Also Check: How Long Between Periods During Menopause

Tingling All Over Body Faqs

Some women may think they’ve lost their marbles, feeling as if insects are crawling on their skin causing prickling and tingling all over when there’s nothing there. What’s going on?

Continue reading as we answer your most frequently asked questions about tingling all over so that you can finally have peace of mind.

What Is An Altered Skin Sensation

A symptom of the menopause that you may not have heard of is altered skin sensation. You may experience numbness or a loss of sensation, pins and needles, prickling, itchy skin, or burning in your hands and feet.

Some women experience a sensation of insects crawling over the skin . However you experience it, altered skin sensation can be connected to hormone imbalances, particularly the loss of oestrogen experienced during the menopause.

Ive spoken to women in my practice whove described really odd skin sensations, like the feeling of a spiders web over their face, along with other symptoms of the menopause.

Dr Clare Spencer, Co-Founder of My Menopause Centre

Also Check: Perimenopause Dizzy Spells

Do You Get A Random Feeling Of Pins And Needles In Your Feet Tingling Hands What Youre Feeling Could Be Another Symptom Of The Menopause

Causes of Tingling Extremities

A decline or fluctuation in estrogen levels impacts our central nervous systems, which means some nerves can be impacted. As a result, the tips of our bodies can feel tingly, prickly, burning, or numb, as a result of confused or impacted nerves.

My Top Tips

Exercise and stretch.

To help with tingling extremities, youll want to improve your blood circulation. Regular exercise can be the best way to do this! Stretching reduces tension in your body, which will improve blood flow even more !

Get a good nights sleep.

A good nights sleep can help your brain get all the proper rest it needs to function properly, which will help restore the functioning of the central nervous system.;Having trouble sleeping? Check out my top tips for Sleep Problems.

Have an Epsom salt bath.

Another great way to improve nerve function is an Epsom Salt bath. Epsom salts contain magnesium, which is great for your nerve function. Since its difficult to consume enough of it through food, an Epsom salt bath is perfect for your nervous system to relax and get the nutrient it needs. On top of that, a warm bath is great for blood circulation and destressing. For more info on Epsom salt, read here.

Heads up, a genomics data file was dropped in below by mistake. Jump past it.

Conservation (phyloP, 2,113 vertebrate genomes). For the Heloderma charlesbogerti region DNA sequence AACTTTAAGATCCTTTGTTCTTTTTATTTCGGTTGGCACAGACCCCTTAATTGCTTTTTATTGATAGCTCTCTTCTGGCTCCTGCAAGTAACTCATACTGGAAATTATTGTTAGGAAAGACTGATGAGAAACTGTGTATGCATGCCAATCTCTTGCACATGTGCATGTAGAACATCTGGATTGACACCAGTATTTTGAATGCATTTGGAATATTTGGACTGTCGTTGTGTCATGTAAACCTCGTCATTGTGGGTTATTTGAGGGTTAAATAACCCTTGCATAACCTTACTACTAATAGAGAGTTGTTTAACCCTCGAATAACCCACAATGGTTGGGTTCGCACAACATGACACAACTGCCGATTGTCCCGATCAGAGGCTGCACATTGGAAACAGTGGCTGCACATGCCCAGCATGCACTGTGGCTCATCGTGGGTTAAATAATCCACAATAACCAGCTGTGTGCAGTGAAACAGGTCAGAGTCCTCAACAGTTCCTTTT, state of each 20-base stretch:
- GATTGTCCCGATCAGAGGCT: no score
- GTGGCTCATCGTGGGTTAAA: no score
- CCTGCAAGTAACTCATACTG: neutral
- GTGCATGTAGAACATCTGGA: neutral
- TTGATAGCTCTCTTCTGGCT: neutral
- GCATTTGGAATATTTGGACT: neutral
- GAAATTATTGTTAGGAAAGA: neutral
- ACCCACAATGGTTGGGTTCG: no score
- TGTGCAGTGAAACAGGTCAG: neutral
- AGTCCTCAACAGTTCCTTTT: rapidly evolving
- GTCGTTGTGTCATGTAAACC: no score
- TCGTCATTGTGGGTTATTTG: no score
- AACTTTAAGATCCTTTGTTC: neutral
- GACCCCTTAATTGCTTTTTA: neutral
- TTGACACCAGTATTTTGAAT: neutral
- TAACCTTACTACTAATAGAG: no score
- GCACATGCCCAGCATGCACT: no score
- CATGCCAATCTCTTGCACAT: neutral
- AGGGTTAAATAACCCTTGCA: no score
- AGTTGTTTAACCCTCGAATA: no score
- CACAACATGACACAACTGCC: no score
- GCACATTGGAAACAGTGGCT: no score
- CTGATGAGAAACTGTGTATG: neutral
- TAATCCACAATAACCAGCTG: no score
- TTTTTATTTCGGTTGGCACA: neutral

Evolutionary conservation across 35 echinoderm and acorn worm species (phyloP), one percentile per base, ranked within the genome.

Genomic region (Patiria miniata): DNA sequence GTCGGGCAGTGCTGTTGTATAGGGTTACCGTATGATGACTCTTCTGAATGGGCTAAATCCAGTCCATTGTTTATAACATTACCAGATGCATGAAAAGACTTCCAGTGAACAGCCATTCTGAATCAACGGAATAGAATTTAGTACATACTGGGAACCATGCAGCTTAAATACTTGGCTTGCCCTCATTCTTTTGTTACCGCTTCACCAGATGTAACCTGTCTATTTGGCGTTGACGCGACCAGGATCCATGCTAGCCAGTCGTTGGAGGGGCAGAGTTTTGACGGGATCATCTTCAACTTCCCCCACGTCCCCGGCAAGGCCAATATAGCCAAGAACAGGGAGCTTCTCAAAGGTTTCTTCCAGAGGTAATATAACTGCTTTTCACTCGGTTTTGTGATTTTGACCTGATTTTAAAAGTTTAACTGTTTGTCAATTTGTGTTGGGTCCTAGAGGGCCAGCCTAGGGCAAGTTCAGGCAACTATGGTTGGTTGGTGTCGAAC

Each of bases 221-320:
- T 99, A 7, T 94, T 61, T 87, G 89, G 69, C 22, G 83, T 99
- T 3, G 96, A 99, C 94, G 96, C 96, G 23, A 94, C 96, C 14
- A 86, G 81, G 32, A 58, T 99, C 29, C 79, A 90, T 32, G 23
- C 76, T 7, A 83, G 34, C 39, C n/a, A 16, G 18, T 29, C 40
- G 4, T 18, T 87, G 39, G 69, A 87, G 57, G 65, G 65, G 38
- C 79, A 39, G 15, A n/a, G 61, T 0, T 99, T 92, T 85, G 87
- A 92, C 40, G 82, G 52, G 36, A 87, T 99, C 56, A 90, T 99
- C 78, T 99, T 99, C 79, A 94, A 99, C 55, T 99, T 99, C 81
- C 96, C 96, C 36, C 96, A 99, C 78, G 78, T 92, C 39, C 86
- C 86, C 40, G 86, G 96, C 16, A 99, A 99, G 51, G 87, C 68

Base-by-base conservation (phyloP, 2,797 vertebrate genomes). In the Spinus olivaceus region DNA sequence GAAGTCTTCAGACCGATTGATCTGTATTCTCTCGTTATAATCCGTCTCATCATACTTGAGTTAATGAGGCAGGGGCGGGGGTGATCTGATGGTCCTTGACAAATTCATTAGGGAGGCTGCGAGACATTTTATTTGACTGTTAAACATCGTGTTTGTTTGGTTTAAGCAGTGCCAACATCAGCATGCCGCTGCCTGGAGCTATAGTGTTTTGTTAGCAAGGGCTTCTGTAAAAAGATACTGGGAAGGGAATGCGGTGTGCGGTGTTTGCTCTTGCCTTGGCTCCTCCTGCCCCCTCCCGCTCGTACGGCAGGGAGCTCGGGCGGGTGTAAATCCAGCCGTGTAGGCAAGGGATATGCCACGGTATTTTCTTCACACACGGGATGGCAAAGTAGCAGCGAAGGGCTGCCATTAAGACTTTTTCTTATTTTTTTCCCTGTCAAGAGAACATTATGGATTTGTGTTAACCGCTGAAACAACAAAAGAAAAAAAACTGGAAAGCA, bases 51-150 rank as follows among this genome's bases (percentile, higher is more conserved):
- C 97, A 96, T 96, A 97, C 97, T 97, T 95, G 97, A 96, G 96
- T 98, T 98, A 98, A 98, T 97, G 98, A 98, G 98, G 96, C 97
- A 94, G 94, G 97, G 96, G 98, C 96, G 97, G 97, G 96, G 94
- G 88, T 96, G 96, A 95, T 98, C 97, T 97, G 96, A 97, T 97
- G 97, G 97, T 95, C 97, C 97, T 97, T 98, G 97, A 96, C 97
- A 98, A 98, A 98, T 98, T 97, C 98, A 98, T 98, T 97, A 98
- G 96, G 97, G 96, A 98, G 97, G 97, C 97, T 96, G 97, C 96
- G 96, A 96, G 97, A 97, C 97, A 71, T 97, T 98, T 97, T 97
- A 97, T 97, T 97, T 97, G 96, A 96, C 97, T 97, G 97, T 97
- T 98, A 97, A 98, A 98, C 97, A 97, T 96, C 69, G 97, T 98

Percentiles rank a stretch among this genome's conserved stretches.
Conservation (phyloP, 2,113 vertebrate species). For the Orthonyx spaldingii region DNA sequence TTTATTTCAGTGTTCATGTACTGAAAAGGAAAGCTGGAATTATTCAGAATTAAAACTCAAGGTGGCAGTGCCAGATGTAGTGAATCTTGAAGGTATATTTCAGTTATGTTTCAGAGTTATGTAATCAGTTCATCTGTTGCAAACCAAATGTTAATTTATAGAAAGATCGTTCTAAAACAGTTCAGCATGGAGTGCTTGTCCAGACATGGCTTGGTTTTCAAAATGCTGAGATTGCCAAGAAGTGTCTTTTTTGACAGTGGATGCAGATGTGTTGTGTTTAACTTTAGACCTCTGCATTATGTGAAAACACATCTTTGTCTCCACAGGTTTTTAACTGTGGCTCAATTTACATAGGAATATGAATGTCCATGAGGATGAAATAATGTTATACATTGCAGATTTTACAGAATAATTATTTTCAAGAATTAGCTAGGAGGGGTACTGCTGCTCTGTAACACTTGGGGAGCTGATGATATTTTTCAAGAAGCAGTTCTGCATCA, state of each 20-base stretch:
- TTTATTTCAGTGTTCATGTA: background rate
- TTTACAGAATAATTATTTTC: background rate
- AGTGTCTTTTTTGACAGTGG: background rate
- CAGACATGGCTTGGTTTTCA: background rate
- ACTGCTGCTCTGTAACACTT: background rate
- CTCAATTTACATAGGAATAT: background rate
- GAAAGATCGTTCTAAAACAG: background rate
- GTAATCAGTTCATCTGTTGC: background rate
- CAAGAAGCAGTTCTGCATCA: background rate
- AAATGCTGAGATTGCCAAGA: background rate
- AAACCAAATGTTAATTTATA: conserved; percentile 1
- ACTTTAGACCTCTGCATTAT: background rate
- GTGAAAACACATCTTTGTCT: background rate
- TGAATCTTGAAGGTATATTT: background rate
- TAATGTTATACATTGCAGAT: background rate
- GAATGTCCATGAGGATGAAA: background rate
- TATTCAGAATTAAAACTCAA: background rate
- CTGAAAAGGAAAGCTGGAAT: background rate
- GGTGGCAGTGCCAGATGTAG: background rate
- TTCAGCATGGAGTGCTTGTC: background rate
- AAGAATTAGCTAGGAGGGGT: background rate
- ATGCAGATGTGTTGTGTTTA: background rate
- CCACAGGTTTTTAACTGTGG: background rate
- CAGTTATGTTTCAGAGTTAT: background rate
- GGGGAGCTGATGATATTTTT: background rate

Consider acupuncture.

Get your B12 in.

What Can I Do About The Pricking In My Thumbs

Numbness and Tingling Extremities

As usual, there are lifestyle changes to try first:

  • Eat right. A balanced diet with plenty of fresh fruits and veggies helps regulate the body and may help moderate symptoms.
  • Regular exercise improves blood flow and reduces tension, both of which can help relieve paresthesia. Stretch. Move.
  • Get acupuncture and/or massage. Again, improving circulation can really help with paresthesia symptoms. Also, these treatments can be great for reducing stress, and stress often contributes to increased paresthesia symptoms.
  • Sleep, hydrate, cut back on alcohol and caffeine. You know all these already, and should be doing them for all your menopause symptoms. Give your central nervous system all the support it needs to do its job well. Practice good sleep hygiene to maximize your down time.;
  • If you smoke, quit. Smoking is hard on the circulation, restricting blood flow. Plus there are so many reasons to quit smoking at this time of life! If you want to quit but are struggling, talk with a Gennev Health Coach for tips on how to cut back and finally, quit entirely.
  • Add supplements. B12 deficiency is a particular cause of paresthesia, and adding iron, magnesium supplements, and vitamins B, C, D, and E might help. If you suspect you may be low on B12, thats a good time to see a health care professional.
  • Also Check: How Long Does A Woman Go Through Menopause

    Nerves And Blood Vessels

    As alluded to by Fenton, the story behind pins and needles is the co-existence between nerves and blood vessels. These nerves, comprising living cells, are serviced by blood vessels – known as vasa nervorum – which deliver oxygen and nutrients to them. By the same measure, nerves, which can change the diameter of vessels, are needed to make sure the right amount of blood reaches our organs.

    This all means that when the nerves or blood vessels are subject to any sort of compression, the ability of the former to transmit impulses back to the central nervous system – the spinal cord and brain – is impacted upon. Thus, the brain interprets these abnormal signals as pins and needles.;

    As aforementioned, the sensation is usually painless and temporary, and nothing to worry about. However, having pins and needles is sometimes linked to carpal tunnel syndrome – whereby the median nerve is squeezed as it passes through the wrist, producing numbness and tingling.